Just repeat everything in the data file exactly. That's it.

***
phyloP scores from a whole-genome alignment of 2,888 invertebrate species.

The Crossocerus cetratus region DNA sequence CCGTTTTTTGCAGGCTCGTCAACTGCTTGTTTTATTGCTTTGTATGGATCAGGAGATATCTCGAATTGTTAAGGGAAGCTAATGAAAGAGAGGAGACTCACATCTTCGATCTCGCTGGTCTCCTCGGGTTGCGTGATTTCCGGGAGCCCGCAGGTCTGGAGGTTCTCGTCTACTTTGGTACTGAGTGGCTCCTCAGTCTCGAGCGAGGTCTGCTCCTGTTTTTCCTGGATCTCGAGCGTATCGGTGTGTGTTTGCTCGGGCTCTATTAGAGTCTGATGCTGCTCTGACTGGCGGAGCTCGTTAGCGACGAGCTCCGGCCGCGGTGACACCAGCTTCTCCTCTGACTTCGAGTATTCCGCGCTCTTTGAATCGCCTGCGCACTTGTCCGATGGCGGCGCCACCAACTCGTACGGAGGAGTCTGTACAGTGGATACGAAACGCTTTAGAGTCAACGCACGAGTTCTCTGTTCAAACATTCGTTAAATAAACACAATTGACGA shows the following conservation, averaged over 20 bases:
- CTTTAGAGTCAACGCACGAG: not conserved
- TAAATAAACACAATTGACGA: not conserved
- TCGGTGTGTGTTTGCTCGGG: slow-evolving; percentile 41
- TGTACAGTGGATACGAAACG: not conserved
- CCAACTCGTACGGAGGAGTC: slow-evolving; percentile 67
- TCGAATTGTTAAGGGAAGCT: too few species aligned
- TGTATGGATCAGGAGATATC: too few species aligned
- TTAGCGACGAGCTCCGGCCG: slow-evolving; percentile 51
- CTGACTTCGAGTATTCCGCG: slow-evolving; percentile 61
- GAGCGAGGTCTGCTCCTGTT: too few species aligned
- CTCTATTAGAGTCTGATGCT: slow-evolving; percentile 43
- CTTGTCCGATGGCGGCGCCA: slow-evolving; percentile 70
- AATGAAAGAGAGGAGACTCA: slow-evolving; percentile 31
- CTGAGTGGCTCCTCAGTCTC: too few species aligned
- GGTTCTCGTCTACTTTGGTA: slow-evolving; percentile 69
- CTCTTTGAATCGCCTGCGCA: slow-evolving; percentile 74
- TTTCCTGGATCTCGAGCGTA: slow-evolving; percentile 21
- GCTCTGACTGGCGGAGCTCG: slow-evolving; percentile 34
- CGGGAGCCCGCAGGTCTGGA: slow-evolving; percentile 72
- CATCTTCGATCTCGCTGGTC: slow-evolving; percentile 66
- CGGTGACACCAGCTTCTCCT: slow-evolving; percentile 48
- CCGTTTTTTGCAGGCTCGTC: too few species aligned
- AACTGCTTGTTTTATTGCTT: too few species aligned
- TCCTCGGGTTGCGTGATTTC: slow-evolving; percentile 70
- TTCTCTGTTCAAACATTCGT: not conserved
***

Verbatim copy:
phyloP scores from a whole-genome alignment of 2,888 invertebrate species.

The Crossocerus cetratus region DNA sequence CCGTTTTTTGCAGGCTCGTCAACTGCTTGTTTTATTGCTTTGTATGGATCAGGAGATATCTCGAATTGTTAAGGGAAGCTAATGAAAGAGAGGAGACTCACATCTTCGATCTCGCTGGTCTCCTCGGGTTGCGTGATTTCCGGGAGCCCGCAGGTCTGGAGGTTCTCGTCTACTTTGGTACTGAGTGGCTCCTCAGTCTCGAGCGAGGTCTGCTCCTGTTTTTCCTGGATCTCGAGCGTATCGGTGTGTGTTTGCTCGGGCTCTATTAGAGTCTGATGCTGCTCTGACTGGCGGAGCTCGTTAGCGACGAGCTCCGGCCGCGGTGACACCAGCTTCTCCTCTGACTTCGAGTATTCCGCGCTCTTTGAATCGCCTGCGCACTTGTCCGATGGCGGCGCCACCAACTCGTACGGAGGAGTCTGTACAGTGGATACGAAACGCTTTAGAGTCAACGCACGAGTTCTCTGTTCAAACATTCGTTAAATAAACACAATTGACGA shows the following conservation, averaged over 20 bases:
- CTTTAGAGTCAACGCACGAG: not conserved
- TAAATAAACACAATTGACGA: not conserved
- TCGGTGTGTGTTTGCTCGGG: slow-evolving; percentile 41
- TGTACAGTGGATACGAAACG: not conserved
- CCAACTCGTACGGAGGAGTC: slow-evolving; percentile 67
- TCGAATTGTTAAGGGAAGCT: too few species aligned
- TGTATGGATCAGGAGATATC: too few species aligned
- TTAGCGACGAGCTCCGGCCG: slow-evolving; percentile 51
- CTGACTTCGAGTATTCCGCG: slow-evolving; percentile 61
- GAGCGAGGTCTGCTCCTGTT: too few species aligned
- CTCTATTAGAGTCTGATGCT: slow-evolving; percentile 43
- CTTGTCCGATGGCGGCGCCA: slow-evolving; percentile 70
- AATGAAAGAGAGGAGACTCA: slow-evolving; percentile 31
- CTGAGTGGCTCCTCAGTCTC: too few species aligned
- GGTTCTCGTCTACTTTGGTA: slow-evolving; percentile 69
- CTCTTTGAATCGCCTGCGCA: slow-evolving; percentile 74
- TTTCCTGGATCTCGAGCGTA: slow-evolving; percentile 21
- GCTCTGACTGGCGGAGCTCG: slow-evolving; percentile 34
- CGGGAGCCCGCAGGTCTGGA: slow-evolving; percentile 72
- CATCTTCGATCTCGCTGGTC: slow-evolving; percentile 66
- CGGTGACACCAGCTTCTCCT: slow-evolving; percentile 48
- CCGTTTTTTGCAGGCTCGTC: too few species aligned
- AACTGCTTGTTTTATTGCTT: too few species aligned
- TCCTCGGGTTGCGTGATTTC: slow-evolving; percentile 70
- TTCTCTGTTCAAACATTCGT: not conserved